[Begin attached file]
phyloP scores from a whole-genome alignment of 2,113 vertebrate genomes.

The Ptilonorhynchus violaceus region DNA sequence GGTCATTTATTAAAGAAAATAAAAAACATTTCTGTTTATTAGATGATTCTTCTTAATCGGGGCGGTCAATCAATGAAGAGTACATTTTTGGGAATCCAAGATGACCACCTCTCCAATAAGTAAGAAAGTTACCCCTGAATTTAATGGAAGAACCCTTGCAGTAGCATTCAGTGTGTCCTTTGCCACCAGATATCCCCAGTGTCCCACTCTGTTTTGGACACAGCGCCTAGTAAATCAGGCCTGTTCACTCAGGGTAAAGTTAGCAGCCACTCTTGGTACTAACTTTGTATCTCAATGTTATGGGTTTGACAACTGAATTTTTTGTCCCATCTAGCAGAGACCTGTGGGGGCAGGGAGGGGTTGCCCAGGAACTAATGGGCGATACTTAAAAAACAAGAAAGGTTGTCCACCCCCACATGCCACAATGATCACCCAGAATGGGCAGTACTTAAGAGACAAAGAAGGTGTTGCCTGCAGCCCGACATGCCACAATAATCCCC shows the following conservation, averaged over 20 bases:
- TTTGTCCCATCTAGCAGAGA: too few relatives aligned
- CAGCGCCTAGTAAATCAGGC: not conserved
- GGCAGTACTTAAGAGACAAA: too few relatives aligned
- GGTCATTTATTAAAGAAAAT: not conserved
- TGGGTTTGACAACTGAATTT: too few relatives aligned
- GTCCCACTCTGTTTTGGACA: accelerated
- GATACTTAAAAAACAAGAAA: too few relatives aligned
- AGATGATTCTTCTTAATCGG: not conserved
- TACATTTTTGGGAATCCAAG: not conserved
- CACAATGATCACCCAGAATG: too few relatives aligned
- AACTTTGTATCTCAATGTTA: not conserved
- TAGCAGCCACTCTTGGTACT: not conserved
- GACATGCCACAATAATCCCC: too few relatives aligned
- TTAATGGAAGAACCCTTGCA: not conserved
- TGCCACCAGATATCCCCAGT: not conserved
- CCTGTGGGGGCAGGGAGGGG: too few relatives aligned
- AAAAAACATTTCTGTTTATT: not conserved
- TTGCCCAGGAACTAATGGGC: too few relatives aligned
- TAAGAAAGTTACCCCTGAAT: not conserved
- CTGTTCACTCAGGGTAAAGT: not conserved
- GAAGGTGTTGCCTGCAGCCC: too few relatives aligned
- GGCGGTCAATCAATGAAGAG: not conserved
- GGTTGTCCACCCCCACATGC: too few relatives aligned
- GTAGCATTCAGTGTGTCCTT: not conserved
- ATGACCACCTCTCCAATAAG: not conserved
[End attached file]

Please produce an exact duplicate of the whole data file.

phyloP scores from a whole-genome alignment of 2,113 vertebrate genomes.

The Ptilonorhynchus violaceus region DNA sequence GGTCATTTATTAAAGAAAATAAAAAACATTTCTGTTTATTAGATGATTCTTCTTAATCGGGGCGGTCAATCAATGAAGAGTACATTTTTGGGAATCCAAGATGACCACCTCTCCAATAAGTAAGAAAGTTACCCCTGAATTTAATGGAAGAACCCTTGCAGTAGCATTCAGTGTGTCCTTTGCCACCAGATATCCCCAGTGTCCCACTCTGTTTTGGACACAGCGCCTAGTAAATCAGGCCTGTTCACTCAGGGTAAAGTTAGCAGCCACTCTTGGTACTAACTTTGTATCTCAATGTTATGGGTTTGACAACTGAATTTTTTGTCCCATCTAGCAGAGACCTGTGGGGGCAGGGAGGGGTTGCCCAGGAACTAATGGGCGATACTTAAAAAACAAGAAAGGTTGTCCACCCCCACATGCCACAATGATCACCCAGAATGGGCAGTACTTAAGAGACAAAGAAGGTGTTGCCTGCAGCCCGACATGCCACAATAATCCCC shows the following conservation, averaged over 20 bases:
- TTTGTCCCATCTAGCAGAGA: too few relatives aligned
- CAGCGCCTAGTAAATCAGGC: not conserved
- GGCAGTACTTAAGAGACAAA: too few relatives aligned
- GGTCATTTATTAAAGAAAAT: not conserved
- TGGGTTTGACAACTGAATTT: too few relatives aligned
- GTCCCACTCTGTTTTGGACA: accelerated
- GATACTTAAAAAACAAGAAA: too few relatives aligned
- AGATGATTCTTCTTAATCGG: not conserved
- TACATTTTTGGGAATCCAAG: not conserved
- CACAATGATCACCCAGAATG: too few relatives aligned
- AACTTTGTATCTCAATGTTA: not conserved
- TAGCAGCCACTCTTGGTACT: not conserved
- GACATGCCACAATAATCCCC: too few relatives aligned
- TTAATGGAAGAACCCTTGCA: not conserved
- TGCCACCAGATATCCCCAGT: not conserved
- CCTGTGGGGGCAGGGAGGGG: too few relatives aligned
- AAAAAACATTTCTGTTTATT: not conserved
- TTGCCCAGGAACTAATGGGC: too few relatives aligned
- TAAGAAAGTTACCCCTGAAT: not conserved
- CTGTTCACTCAGGGTAAAGT: not conserved
- GAAGGTGTTGCCTGCAGCCC: too few relatives aligned
- GGCGGTCAATCAATGAAGAG: not conserved
- GGTTGTCCACCCCCACATGC: too few relatives aligned
- GTAGCATTCAGTGTGTCCTT: not conserved
- ATGACCACCTCTCCAATAAG: not conserved